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Is Debt Consolidation Right For You?

Consolidating your credit card bills into a single loan can be a wise financial move. Debt consolidation could lower your overall interest costs, reduce your monthly payoff, reduce late fees and over-the-limit charges, and allow for one convenient monthly payment. On paper, it's a no-brainer.

But that doesn't remedy the spending behaviors that brought you to consider debt consolidation. Ask any financial counselor, and they'll say that if you're planning on using a loan to help you get out of debt, you must also commit to changing your spending habits.

Many people spend unconsciously, not keeping track of how much they’re spending until it becomes a financial burden. Often, people acquire loans to pay off old debts yet continue buying more than they can afford. Without addressing and correcting spending habits, the cycle of debt persists. However, if you’re ready to straighten out your credit snarls and be mindful of your spending, then consolidation could work well for you.

To put it into perspective, taking four $3,000 card balances at 19%, 18%, 17%, and 16% and consolidating them into one loan at 10% would save about $43 a month in interest payments. So if you save that $43 instead of spending it, you'd have $1,500 in three years.

The most common arrangements for consolidation include the following:

  • A low-rate card. You could transfer accumulated high-interest credit card balances to one card with a lower rate. Drawbacks: Attractive "teaser" rates often increase soon after activation. Read the fine print and beware of fees.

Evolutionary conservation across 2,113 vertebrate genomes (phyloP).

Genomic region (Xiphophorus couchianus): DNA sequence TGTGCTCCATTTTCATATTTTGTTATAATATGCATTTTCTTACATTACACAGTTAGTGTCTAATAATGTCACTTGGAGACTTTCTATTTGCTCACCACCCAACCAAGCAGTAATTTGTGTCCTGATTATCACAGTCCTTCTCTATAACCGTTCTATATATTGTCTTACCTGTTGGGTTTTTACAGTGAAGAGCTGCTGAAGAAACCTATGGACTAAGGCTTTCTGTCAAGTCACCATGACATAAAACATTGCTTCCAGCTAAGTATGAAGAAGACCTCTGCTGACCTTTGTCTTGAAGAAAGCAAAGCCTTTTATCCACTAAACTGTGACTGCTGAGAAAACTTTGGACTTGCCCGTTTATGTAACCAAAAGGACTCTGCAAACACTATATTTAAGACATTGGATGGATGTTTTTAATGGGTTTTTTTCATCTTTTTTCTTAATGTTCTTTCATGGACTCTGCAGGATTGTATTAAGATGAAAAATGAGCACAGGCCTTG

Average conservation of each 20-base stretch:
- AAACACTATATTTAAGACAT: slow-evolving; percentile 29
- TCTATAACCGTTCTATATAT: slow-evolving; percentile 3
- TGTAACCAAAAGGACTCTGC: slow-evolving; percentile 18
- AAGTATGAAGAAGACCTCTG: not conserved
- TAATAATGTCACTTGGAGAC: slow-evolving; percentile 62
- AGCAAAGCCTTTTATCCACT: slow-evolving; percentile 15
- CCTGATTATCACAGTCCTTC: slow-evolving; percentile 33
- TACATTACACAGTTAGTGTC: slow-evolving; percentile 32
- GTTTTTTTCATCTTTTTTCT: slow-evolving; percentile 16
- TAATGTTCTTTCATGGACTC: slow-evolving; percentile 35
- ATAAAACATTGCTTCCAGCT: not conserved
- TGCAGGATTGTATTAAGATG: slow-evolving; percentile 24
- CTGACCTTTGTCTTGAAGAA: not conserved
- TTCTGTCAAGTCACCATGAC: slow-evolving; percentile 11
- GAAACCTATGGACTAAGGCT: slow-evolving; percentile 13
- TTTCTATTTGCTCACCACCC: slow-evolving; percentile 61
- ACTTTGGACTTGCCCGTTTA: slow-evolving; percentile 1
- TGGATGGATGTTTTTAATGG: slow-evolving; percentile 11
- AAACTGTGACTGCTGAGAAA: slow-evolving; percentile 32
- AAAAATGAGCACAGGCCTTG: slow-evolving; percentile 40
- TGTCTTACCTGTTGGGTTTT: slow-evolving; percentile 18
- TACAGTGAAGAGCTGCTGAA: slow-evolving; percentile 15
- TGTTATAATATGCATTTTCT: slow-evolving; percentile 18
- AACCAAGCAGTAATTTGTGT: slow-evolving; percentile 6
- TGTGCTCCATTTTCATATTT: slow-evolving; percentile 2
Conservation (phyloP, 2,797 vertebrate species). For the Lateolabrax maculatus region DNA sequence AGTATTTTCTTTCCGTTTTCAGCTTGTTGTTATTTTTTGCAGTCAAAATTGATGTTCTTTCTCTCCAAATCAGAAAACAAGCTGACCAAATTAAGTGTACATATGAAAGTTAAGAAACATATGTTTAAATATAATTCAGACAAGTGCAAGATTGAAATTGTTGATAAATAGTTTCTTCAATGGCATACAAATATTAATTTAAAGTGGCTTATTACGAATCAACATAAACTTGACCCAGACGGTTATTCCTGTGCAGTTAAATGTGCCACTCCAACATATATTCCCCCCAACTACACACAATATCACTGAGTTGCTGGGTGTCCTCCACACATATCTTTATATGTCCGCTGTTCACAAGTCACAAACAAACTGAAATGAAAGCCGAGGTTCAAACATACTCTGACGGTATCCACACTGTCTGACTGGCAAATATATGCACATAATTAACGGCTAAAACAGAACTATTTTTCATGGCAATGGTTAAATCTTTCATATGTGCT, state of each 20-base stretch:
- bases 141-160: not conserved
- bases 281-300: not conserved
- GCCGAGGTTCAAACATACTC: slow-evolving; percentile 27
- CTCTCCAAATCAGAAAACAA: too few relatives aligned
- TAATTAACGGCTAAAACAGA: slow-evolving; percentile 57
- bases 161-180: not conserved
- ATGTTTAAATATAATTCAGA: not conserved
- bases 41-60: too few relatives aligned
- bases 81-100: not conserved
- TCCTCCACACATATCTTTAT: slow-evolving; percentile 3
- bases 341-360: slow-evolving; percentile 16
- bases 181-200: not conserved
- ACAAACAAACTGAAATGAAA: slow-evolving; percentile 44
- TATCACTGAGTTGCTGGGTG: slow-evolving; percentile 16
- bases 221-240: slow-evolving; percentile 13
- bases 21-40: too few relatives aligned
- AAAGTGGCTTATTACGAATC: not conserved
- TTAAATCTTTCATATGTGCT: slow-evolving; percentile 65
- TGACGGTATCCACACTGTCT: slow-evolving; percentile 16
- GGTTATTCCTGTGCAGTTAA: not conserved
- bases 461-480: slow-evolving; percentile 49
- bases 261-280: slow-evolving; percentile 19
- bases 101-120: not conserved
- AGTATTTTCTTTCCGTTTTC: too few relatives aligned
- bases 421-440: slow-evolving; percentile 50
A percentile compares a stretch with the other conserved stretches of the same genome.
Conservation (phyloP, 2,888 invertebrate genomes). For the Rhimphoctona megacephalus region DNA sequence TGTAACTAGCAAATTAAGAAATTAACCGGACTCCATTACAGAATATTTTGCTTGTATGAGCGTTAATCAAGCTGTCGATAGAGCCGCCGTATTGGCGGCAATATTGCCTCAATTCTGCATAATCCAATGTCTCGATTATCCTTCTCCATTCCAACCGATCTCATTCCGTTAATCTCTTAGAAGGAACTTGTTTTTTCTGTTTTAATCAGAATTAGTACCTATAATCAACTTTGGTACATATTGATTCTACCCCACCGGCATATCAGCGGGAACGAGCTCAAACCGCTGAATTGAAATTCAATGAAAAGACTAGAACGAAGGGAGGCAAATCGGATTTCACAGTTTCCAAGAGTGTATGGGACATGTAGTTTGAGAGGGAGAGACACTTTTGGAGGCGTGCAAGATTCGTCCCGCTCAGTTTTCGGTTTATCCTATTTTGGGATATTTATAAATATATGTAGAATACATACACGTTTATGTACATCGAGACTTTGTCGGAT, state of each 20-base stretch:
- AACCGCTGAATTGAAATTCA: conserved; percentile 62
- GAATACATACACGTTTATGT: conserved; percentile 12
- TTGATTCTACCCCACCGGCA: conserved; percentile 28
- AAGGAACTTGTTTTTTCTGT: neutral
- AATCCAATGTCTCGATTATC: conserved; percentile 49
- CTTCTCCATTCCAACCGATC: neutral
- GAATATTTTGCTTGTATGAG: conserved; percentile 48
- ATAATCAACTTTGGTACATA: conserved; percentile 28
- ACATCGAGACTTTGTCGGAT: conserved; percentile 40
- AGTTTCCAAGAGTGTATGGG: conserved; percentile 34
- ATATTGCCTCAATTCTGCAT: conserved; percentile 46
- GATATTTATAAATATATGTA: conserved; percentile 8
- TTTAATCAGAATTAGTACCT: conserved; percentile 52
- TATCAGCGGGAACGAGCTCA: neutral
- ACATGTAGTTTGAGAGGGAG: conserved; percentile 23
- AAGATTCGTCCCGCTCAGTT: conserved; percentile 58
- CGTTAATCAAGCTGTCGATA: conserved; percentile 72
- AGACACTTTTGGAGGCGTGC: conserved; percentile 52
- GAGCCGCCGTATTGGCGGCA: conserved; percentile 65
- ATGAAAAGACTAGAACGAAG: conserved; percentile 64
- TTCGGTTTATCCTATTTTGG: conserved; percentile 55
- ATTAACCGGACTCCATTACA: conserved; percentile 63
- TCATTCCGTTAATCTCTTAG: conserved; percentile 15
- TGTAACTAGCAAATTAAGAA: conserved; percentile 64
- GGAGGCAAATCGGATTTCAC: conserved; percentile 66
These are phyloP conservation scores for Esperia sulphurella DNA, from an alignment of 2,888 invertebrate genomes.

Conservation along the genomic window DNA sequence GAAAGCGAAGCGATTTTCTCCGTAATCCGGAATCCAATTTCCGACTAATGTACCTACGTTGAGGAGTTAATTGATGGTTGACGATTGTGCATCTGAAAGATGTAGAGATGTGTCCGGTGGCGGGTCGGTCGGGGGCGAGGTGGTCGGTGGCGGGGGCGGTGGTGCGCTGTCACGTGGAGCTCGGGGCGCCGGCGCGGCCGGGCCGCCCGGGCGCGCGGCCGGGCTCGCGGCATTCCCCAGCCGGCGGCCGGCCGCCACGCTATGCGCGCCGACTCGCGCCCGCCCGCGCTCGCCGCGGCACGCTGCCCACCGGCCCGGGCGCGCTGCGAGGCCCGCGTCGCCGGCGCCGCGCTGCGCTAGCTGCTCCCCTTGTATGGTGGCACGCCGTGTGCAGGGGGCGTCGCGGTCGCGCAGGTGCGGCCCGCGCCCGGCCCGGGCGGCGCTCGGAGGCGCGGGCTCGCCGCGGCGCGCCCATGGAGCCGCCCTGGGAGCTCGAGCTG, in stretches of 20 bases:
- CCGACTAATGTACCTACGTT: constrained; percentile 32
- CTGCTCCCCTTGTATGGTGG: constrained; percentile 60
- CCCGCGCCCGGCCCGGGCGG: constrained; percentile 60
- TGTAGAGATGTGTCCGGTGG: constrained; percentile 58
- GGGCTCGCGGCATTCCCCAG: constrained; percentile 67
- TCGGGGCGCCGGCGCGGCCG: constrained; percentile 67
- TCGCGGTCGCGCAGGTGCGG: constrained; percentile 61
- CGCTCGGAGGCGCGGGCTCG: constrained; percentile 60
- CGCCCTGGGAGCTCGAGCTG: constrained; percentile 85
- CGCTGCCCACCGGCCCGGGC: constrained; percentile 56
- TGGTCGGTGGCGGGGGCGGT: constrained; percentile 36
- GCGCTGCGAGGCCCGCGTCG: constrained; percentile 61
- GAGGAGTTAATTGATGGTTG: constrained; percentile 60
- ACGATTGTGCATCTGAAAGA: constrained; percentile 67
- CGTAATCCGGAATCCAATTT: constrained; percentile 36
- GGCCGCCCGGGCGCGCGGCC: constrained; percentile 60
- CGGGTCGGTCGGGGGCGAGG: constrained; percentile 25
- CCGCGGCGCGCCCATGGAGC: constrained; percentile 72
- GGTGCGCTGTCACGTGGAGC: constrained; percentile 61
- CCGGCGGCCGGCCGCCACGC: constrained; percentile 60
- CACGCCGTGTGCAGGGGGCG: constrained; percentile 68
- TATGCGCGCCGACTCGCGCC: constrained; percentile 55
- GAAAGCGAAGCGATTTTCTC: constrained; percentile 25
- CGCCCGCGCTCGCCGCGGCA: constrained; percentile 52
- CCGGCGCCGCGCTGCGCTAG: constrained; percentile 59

• A home equity loan. For homeowners, this may be the best way to reduce interest costs. Rates on a second mortgage tend to be lower and present a budget-friendly option. Also, mortgage interest can be tax deductible. Drawbacks: Lenders can seize your house if you default on payments. So make sure you’re on a path to good financial habits when deciding.

     

  • A counseling agency.  Pay an agency to arrange lower rates and longer paybacks with your creditors, and manage the repayments for you. The best services will also try to teach you how to live within your means. Drawbacks: Paying off your debt on your own looks better on your credit report. Also, some questionable operators are in this field, so research the company you're considering.

If you've reached the limit on your cards, are struggling to pay the monthly minimum, or if a job loss or emergency bill would wipe you out, look into consolidating.

Managing your finances effectively requires that you be diligent and organized about paying your debts. If you need help with this, seek financial assistance. You can start by speaking with your local credit union or bank about solutions they offer to help you simplify your debt.

The alternative to debt consolidation is tackling your debt head-on with a game plan to pay it off step-by-step. Read, Get Out of Debt with the Debt Snowball Method for tips on eliminating your debt systematically. 

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